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In January this year we reported on the illicit copper economy in South Africa and how not only petty crooks are involved in the theft of this sought-after metal, but also big, highly organised criminal syndicates. Our mini-series was based on a research report titled South Africa’s Illicit Copper Economy, released in December 2023 by the Global Initiative Against Transnational Organized Crime (GI-TOC).

Copper theft is one of several interconnected organised criminal markets in South Africa, all of which are causing major damage to the country’s economy, infrastructure, and residents, undoing the few hard-won gains of the past few decades.

GI-TOC noted this in another report released in September 2022, titled Strategic Organized Crime Risk Assessment report for South Africa. “Organised crime is an existential threat to South Africa’s democratic institutions, economy, and people. It often lies behind and connects numerous seemingly disparate criminal incidents we see occurring in South Africa every day.”

Transnational organised crime in our daily lives

It is unnecessary to turn to Hollywood movies on transnational organised crime – it no longer lives on the screen and in our imaginations but is a living threat to global economies, national and public safety and security, democracy, and human rights.

Corruption plays a big role in the growth of illicit copper networks and markets, said the Illicit Copper Economy report, as well as other criminal markets – and when the transnational element is added in, the result is a real and present danger to the rule of law around the world.

Recognising this, the UN General Assembly at the end of March adopted a resolution establishing 15 November as the annual International Day for the Prevention of and Fight against All Forms of Transnational Organized Crime.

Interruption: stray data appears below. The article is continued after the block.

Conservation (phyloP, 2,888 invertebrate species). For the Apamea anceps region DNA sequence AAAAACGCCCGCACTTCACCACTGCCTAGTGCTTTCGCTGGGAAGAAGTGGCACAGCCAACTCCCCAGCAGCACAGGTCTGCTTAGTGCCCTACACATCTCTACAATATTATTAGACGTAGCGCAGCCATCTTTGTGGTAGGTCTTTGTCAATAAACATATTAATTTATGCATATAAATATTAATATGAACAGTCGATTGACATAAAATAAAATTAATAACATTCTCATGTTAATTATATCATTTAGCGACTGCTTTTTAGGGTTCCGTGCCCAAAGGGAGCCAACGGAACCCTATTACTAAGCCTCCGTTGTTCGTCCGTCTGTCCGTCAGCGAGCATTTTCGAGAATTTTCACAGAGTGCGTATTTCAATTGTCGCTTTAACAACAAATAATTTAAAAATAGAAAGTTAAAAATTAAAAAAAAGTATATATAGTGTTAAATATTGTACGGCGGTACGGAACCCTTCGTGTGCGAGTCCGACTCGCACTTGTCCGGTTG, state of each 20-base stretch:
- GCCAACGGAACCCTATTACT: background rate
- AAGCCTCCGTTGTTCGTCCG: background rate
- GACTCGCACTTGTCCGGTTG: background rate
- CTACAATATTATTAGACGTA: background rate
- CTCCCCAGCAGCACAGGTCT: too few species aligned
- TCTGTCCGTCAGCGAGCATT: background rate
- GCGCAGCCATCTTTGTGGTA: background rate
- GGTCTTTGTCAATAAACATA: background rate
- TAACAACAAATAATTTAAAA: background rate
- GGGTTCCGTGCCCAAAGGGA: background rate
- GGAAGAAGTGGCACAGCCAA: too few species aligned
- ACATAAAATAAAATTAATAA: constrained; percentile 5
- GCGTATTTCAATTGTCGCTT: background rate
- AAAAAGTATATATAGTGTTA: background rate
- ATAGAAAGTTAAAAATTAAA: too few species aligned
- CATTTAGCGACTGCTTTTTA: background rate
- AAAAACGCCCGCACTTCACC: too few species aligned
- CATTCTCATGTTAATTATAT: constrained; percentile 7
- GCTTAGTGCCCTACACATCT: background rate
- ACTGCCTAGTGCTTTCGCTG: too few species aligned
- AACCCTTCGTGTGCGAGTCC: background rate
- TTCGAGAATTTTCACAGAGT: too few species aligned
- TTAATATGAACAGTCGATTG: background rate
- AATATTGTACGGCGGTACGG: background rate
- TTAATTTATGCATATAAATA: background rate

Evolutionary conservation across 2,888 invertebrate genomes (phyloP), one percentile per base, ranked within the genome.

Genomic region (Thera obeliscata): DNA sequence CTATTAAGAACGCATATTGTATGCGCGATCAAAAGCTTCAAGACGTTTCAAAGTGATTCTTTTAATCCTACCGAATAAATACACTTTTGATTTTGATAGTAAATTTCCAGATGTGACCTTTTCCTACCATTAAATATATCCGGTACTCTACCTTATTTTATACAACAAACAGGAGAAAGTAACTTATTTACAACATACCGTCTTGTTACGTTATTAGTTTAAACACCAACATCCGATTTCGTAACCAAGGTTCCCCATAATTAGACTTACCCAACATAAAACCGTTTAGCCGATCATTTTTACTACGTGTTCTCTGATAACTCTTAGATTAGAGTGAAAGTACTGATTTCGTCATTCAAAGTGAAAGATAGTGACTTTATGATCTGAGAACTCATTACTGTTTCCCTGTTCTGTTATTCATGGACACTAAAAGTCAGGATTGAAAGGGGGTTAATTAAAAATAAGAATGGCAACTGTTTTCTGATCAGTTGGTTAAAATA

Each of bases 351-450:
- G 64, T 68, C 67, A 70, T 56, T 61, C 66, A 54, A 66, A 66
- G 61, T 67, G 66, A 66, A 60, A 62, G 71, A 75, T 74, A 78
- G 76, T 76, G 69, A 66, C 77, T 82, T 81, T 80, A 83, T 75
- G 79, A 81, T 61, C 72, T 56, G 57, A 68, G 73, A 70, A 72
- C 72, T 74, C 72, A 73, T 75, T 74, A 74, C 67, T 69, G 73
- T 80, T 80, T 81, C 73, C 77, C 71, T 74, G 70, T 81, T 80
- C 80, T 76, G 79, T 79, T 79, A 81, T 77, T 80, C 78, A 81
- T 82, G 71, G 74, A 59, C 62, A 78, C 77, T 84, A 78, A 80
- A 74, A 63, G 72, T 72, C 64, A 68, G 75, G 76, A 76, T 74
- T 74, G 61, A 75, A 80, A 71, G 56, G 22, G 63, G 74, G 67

The initiative was led by a core group of UN member states, including Austria, Colombia, Dominican Republic, Hungary, Italy, Japan, Morocco, Peru, and Saudi Arabia, and was adopted by consensus at the General Assembly on 21 March 2024. The only African countries involved in leading the push for the commemorative day were Tanzania and Zambia.

The UN Office on Drugs and Crime is the custodian of the event.

The occasion, says the resolution, aims to “raise awareness of the threats posed by all forms of transnational organised crime and to enhance international co-operation in this regard”.

It also points out the impact of organised crime on global security, stability, the rule of law, and sustainable development. GI-TOC research shows the significant negative impact that illicit economies and those who promote and profit from them, has on these important UN development goals.

“The problem is not one product or one trafficking route – illicit economies are entire ecosystems that deprive societies of their rights to development, security and even to life,” said GI-TOC in a statement. “Because organised crime is not just a law enforcement issue, it requires a whole-of-society response. And because it affects almost every country in the world …  a global effort is essential. “ 

The designation of 15 November was chosen to recall the adoption of the Convention against Transnational Organized Crime (also known as the Palermo Convention) on the same day in 2000.  

Finally, it is a fitting opportunity to remember to the victims of transnational organised crime, including the judicial officers and other public servants who have committed to working for the cause.